Eating a more plant-based diet and less meat is good for your cardiovascular health, as many studies have shown. The only drawback has been that these studies have been limited by the possibility that differences in participants' upbringing and lifestyle and genetic differences might have affected the results.

A recent study of the effects of a vegan as opposed to a healthy non-vegan diet on identical twins by researchers from Stanford was able to account for genetics and limit the effect of other factors because the twins had similar lifestyles and grew up in the same households.

Twenty-two pairs of adult identical twins were randomly assigned to follow either a healthy vegan diet or a healthy omnivorous diet for eight weeks, with one twin assigned to each type of diet. “We wanted to compare a vegan diet to a healthy American diet, not a poor American diet,” explained Christopher Gardner, senior author on the study.

All the twins participating in both groups were healthy. “We picked generally healthy people who wouldn’t necessarily benefit from a change in diet,” Gardner added. Participants weighed more than 100 pounds, had a body mass index (BMI) of less than 40 kg/m2, low-density lipoprotein cholesterol (LDL-C) of less than 190 mg/dL, and systolic blood pressure of less than 160 mmHg or diastolic blood pressure less than 90 mm Hg.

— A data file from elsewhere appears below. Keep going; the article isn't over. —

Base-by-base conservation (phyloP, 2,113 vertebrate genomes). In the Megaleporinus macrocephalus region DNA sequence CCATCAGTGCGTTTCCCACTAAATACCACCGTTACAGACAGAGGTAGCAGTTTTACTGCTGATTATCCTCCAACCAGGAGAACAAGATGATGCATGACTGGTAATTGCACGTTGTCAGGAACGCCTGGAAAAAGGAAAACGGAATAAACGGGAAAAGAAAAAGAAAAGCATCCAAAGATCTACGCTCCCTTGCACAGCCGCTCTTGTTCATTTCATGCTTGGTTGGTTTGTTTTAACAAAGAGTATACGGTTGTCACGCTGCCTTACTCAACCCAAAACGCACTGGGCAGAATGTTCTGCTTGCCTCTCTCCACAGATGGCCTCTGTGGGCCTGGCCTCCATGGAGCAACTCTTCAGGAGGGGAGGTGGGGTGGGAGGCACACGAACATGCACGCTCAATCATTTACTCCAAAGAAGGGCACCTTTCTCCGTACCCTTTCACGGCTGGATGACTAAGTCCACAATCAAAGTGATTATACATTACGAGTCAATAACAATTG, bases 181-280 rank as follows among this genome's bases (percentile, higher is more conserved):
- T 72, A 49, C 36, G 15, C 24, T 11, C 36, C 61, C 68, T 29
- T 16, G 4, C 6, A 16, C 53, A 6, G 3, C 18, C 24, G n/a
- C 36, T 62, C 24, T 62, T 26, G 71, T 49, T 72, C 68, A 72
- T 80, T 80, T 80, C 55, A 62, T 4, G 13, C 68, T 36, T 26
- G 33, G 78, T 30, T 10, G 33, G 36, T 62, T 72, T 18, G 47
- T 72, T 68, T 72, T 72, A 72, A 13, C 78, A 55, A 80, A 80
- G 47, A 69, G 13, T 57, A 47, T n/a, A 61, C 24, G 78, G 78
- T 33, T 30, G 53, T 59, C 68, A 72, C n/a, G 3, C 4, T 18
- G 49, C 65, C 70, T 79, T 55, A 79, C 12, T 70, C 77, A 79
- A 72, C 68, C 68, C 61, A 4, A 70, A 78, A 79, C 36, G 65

The study found that a vegan diet could improve cardiovascular health in as little as eight weeks, compared to an omnivorous diet.

“Based on these findings and thinking about longevity, most of us would benefit from going to a more plant-based diet,” Gardner, a professor of medicine at Stanford, told TheDoctor.

After eight weeks, twins randomized to a vegan diet had significant decreases in LDL-C, fasting insulin levels and weight compared to their twins on an omnivorous diet.

The study was done in two four-week phases. During the first four-week phase, all meals were delivered to participants’ homes. The meals were developed in collaboration with a nationwide meal delivery service. During the second phase, participants shopped for and prepared their own meals. Following an overnight fast, blood was drawn at three timepoints: baseline, four weeks and eight weeks.

After eight weeks, twins randomized to a vegan diet had significant decreases in LDL-C (about 14 mg/dL), fasting insulin levels (almost 3 µIU/mL) and body weight (almost 2 kg) compared to twins randomized to an omnivorous diet. Lower LDL-C and insulin levels and body weight are associated with better cardiovascular health.

More results about the effects of vegan versus omnivorous diets on biological aging and the gut microbiome are forthcoming. There was simply too much data to include in only one study. “We have a lot more samples banked, including stool samples, so analyzing those samples will add another piece to the story,” Gardner explained. He suggested, for example, that a vegan diet may contribute to other benefits such as increased gut bacteria and reduced telomere loss, which slows aging.

The study is published in JAMA Network Open.